These past few days (oh wow, I guess it's almost a week now!) have been full of ups and downs. After a relatively normal day on Friday, the tide shifted at dinner time and we had a 'first' that we weren't anticipating. Our first trip to the emergency room. Looking back, it may have been an overreaction (although my friends have been quick to reassure me that there is no such thing when it comes to the health and wellbeing of your child), but when you started shivering and shuddering and just generally not acting like yourself, your father and I panicked a bit.
You've been an exceptionally healthy little girl; I don't think you've ever even had a sniffle that didn't disappear with a single little squirt of breastmilk up the nose, so we were completely out of our element. The emergency room is no place to spend a Friday night, that's for sure. I won't say that everyone was rough with you, but I will say that no one was gentle.
Your only experiences in a medical setting have been with our family practice doctor, who is always gentle and warm in his care, explaining to you (and us) every step of his exam. The emergency room does not offer that sort of care, nor are they particularly understanding or supportive of parents who don't adhere blindly to every aspect of modern western medicine. We got suspicious or annoyed looks when answering questions about your immunization history, (Yes, she's up to date based on our selective/alternative vaccination schedule). When the doctor suggested that we catheterize you to obtain a urine sample to rule out a UTI, he seemed surprised when I inquired as to what other symptoms might suggest a UTI was a concern, and downright dismissive of us when we opted not to consent to the procedure.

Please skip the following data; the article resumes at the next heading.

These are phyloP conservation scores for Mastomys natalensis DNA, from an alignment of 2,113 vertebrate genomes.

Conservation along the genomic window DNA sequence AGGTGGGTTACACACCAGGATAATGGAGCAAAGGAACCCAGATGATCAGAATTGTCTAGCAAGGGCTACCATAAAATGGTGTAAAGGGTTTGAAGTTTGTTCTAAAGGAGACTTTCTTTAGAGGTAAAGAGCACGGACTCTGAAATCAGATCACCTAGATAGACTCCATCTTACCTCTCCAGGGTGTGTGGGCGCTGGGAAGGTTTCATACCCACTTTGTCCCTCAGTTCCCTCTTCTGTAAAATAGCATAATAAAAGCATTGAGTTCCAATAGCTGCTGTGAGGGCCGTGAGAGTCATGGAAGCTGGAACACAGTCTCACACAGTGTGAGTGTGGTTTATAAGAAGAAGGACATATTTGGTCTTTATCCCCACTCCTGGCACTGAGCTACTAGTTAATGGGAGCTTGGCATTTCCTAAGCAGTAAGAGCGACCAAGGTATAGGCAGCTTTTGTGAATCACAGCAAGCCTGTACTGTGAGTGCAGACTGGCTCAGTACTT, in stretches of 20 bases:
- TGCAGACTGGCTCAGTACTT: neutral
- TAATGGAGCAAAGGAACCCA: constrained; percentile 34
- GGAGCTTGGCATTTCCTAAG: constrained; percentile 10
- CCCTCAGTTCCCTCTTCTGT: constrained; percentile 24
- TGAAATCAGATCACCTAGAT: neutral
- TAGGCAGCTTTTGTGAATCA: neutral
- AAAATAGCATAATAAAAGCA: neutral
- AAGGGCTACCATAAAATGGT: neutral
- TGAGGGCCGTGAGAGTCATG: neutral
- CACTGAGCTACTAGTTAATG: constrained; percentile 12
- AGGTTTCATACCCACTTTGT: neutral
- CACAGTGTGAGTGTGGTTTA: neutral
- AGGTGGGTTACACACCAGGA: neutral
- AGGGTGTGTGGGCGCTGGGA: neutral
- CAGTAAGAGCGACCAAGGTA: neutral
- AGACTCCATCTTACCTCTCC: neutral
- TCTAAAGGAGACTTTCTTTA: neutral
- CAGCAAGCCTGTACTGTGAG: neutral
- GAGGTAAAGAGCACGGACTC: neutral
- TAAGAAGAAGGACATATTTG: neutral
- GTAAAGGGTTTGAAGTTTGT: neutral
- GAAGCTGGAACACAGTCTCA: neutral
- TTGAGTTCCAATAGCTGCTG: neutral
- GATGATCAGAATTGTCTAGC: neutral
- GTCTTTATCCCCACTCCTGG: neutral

We got you back home with as little trauma as possible, trying not to over-analyze the experience in our mental processing of it. Your father and I, we're talkers, and no dead horse is safe once we get going! The next few days were touch and go. You were tired, fussy, and clingy, and your fever waxed and waned with each passing day. While you're still more tired than usual, you've been fever-free for over 48 hours now and seem to be on the path to your former self.
This first illness of yours, as mild as it was in the grand scheme thing of things, has brought me to a place of gratitude. I'm thankful for instructors who are willing to provide me with what I'll miss in class so that I can stay home to nurse you back to health. I'm thankful for co-workers who take over for me so I can stay home to snuggle the baby who only wants her mama. I'm thankful that my body makes breastmilk, the only thing I could count on you to fill your belly with. I'm thankful for your father, an equal partner in parenting, who took over when I was feeling overwhelmed or touched-out.
Most of all, I am so, so grateful for your overall health and wellbeing. This little bug, whatever it was, was nothing compared to what some babies and their parents endure. Every day, I see or read a heart-wrenching story about critically or fatally ill babies and children and the parents who fight so hard to advocate for them. Your health is such a blessing, one that I have all too often taken for granted. As I snuggled your warm little body, stroking your hair while you replenished your system with my milk, I looked into your sleepy little eyes and was overcome with relief knowing how healthy, happy, and well cared for you are.